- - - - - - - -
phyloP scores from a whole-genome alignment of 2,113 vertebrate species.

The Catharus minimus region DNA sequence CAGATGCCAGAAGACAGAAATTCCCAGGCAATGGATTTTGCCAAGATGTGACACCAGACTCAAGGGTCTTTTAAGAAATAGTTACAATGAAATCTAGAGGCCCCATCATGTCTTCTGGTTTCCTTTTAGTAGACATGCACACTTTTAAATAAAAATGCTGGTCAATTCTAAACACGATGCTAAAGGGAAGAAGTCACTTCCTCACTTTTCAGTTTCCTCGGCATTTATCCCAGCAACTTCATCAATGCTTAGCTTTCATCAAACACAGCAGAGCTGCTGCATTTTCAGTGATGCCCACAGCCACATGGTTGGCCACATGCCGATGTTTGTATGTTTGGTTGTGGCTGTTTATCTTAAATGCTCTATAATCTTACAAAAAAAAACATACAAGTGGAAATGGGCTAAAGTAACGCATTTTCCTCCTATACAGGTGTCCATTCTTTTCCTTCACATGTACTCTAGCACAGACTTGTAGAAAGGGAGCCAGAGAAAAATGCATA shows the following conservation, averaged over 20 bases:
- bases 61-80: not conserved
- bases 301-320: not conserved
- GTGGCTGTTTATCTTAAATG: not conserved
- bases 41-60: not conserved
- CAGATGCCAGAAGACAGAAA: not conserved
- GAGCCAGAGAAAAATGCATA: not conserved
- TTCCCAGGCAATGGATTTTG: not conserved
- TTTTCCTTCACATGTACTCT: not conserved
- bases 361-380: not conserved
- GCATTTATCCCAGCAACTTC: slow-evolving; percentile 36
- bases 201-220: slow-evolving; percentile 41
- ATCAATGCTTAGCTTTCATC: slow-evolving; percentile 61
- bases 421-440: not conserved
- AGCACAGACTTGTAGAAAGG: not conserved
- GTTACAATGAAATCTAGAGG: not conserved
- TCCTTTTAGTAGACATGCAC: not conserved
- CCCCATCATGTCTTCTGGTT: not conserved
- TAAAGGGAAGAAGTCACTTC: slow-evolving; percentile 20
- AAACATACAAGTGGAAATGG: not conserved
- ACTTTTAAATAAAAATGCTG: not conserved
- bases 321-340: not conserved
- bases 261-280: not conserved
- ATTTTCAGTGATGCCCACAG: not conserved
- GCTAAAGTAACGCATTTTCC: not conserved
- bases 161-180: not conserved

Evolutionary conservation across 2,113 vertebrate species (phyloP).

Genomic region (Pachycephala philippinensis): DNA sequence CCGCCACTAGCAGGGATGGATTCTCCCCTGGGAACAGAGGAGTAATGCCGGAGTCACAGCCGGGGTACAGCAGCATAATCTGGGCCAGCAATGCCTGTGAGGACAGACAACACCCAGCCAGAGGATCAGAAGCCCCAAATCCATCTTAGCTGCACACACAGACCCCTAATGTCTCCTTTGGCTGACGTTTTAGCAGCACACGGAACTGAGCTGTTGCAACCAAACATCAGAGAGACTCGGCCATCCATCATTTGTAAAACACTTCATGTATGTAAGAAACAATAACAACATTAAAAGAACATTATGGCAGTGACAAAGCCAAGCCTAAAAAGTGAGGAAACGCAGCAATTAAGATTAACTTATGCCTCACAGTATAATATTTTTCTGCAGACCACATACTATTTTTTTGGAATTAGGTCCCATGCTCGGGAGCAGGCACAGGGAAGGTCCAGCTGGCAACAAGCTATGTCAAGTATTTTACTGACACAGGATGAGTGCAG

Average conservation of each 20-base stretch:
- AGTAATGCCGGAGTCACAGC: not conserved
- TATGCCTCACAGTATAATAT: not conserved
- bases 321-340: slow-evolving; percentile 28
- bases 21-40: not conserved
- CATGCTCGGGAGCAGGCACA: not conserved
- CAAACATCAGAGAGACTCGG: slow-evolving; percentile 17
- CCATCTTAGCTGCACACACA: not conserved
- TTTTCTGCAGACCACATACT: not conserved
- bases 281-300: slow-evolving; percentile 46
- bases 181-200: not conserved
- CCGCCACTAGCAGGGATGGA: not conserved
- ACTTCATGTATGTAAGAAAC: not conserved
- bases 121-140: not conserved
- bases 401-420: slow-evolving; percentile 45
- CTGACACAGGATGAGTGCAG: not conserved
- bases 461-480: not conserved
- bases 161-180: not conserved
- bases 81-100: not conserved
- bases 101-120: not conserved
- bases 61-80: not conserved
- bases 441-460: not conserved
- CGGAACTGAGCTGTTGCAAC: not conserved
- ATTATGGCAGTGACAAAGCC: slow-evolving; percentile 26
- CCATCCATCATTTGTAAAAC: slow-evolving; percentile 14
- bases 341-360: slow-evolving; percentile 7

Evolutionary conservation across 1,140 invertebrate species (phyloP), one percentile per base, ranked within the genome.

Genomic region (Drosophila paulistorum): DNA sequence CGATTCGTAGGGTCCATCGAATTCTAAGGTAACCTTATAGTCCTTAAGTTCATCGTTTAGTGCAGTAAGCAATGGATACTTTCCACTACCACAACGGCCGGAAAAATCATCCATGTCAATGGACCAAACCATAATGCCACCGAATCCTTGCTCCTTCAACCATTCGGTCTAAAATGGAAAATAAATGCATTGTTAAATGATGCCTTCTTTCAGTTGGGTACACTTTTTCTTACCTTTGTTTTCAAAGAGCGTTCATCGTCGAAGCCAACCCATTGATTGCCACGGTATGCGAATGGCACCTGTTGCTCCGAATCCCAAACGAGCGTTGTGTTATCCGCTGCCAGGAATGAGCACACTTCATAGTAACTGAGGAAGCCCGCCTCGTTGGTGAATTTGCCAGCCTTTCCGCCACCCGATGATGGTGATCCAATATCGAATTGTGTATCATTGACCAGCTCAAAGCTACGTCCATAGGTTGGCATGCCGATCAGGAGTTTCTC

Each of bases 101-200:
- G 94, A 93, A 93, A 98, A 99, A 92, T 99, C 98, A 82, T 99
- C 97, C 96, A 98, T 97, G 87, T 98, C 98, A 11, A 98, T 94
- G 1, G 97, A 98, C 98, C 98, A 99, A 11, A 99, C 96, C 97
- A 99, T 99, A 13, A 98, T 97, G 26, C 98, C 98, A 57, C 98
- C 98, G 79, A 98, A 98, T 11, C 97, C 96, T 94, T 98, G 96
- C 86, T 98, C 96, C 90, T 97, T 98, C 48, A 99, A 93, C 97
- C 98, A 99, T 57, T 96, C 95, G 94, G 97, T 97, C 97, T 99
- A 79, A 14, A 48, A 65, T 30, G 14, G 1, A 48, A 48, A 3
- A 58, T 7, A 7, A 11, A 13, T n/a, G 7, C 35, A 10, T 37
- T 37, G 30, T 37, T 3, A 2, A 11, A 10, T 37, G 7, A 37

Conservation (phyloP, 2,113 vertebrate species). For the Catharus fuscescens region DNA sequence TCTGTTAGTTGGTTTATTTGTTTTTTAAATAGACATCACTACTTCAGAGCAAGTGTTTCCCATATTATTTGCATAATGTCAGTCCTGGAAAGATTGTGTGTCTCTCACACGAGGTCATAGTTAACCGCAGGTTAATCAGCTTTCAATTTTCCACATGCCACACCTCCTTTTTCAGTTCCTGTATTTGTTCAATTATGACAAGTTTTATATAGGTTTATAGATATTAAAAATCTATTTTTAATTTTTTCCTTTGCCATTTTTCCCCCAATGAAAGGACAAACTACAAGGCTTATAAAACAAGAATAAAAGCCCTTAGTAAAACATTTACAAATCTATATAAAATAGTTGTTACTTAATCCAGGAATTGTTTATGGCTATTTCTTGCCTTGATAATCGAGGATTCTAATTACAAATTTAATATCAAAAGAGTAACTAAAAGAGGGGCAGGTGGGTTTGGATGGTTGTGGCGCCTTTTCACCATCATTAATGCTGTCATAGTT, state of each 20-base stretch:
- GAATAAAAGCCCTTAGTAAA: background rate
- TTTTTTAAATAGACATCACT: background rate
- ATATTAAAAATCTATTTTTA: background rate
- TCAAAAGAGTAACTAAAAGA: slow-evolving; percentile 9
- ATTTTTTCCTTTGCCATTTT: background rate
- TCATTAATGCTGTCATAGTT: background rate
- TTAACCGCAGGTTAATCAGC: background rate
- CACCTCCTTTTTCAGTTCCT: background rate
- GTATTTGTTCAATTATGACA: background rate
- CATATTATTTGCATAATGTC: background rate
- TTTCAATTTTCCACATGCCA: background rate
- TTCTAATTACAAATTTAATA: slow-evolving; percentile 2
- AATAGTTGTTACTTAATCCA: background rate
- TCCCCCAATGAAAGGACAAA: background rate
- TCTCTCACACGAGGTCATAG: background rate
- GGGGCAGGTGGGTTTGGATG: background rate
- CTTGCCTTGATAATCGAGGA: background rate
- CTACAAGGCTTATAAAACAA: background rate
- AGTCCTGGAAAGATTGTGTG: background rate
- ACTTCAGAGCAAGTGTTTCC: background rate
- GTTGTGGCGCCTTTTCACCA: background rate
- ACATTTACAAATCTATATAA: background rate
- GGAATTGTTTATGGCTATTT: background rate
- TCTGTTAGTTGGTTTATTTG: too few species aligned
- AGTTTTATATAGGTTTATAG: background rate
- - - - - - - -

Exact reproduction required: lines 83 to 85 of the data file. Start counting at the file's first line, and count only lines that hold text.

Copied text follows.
- TCCCCCAATGAAAGGACAAA: background rate
- TCTCTCACACGAGGTCATAG: background rate
- GGGGCAGGTGGGTTTGGATG: background rate